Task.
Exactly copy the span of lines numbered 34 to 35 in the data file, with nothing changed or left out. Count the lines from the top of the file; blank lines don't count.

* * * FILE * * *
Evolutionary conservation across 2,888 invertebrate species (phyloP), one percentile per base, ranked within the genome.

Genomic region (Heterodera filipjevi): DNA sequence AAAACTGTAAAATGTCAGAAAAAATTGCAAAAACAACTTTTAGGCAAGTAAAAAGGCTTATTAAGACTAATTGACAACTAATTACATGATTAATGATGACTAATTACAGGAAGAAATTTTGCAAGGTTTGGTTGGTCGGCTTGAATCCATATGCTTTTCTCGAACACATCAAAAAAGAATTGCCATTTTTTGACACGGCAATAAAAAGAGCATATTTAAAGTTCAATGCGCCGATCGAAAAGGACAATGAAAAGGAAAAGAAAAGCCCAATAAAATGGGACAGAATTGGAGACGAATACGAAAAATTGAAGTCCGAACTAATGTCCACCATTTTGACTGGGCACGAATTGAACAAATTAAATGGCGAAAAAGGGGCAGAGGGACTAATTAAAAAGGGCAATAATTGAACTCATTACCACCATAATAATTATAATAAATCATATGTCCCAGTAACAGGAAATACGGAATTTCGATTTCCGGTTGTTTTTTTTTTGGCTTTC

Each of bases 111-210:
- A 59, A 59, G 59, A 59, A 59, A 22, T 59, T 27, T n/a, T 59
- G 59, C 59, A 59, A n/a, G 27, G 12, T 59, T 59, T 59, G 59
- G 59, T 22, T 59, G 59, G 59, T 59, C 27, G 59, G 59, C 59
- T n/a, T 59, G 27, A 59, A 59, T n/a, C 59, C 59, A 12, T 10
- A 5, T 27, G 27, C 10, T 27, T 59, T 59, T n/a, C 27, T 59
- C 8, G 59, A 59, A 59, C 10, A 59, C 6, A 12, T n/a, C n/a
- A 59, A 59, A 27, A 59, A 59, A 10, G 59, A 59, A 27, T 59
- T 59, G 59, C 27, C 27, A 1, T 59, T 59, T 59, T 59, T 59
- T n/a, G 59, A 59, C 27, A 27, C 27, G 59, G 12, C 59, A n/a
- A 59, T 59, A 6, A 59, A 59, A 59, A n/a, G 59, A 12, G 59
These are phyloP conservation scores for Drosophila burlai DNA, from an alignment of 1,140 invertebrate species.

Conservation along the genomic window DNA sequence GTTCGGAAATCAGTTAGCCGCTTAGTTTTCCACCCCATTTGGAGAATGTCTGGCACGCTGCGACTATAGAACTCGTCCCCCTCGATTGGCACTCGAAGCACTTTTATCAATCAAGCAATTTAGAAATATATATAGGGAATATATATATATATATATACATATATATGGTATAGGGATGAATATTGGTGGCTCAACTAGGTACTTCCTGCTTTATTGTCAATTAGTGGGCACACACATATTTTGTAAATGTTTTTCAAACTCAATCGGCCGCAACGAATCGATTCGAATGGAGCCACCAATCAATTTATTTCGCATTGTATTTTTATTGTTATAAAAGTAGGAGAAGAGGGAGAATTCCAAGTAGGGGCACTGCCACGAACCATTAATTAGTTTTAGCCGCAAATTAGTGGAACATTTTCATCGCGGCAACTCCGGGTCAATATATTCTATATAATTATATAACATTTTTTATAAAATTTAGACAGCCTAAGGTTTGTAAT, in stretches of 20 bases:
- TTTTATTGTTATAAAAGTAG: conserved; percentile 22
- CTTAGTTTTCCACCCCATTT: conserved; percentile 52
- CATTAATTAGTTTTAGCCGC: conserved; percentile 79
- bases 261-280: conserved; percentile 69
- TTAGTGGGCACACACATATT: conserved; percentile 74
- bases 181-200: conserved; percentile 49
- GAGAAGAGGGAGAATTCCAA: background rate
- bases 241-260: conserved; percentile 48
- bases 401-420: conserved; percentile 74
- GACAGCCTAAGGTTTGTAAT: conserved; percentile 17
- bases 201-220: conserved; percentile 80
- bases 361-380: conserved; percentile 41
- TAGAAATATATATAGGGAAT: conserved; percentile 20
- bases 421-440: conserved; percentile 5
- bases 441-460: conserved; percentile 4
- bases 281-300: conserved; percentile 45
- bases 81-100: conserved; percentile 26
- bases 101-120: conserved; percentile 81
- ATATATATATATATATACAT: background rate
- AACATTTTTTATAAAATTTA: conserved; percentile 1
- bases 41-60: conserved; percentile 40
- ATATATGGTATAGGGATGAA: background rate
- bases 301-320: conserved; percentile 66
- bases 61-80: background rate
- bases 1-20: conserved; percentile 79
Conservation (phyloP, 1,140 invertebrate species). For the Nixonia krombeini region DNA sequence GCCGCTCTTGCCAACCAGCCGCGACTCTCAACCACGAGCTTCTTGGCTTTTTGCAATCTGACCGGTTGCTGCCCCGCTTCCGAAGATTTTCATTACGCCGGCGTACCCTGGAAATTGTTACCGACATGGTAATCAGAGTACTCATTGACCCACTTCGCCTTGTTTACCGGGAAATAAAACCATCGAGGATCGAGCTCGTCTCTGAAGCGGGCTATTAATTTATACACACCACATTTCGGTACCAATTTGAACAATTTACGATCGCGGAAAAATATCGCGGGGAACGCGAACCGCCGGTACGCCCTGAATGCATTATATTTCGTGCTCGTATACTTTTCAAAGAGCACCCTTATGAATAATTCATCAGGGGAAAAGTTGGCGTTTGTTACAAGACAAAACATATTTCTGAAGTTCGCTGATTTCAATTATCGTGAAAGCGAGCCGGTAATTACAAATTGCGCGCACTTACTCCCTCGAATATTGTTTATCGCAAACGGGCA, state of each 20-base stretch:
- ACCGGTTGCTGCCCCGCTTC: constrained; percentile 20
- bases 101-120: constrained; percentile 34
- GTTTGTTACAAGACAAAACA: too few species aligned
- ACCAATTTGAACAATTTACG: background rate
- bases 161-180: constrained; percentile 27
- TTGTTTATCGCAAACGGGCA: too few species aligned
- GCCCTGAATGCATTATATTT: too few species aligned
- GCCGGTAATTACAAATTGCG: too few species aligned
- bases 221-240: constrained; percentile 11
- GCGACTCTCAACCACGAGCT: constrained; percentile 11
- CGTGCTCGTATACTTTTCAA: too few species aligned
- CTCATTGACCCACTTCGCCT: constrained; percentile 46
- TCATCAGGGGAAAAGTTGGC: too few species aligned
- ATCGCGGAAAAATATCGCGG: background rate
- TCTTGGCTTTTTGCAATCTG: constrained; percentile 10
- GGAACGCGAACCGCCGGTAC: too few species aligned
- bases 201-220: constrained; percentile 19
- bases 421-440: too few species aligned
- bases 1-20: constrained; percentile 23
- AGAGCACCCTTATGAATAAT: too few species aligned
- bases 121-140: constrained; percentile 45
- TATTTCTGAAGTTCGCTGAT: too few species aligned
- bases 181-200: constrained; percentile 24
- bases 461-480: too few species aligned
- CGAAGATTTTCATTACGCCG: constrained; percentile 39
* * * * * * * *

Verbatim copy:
- ATATATATATATATATACAT: background rate
- AACATTTTTTATAAAATTTA: conserved; percentile 1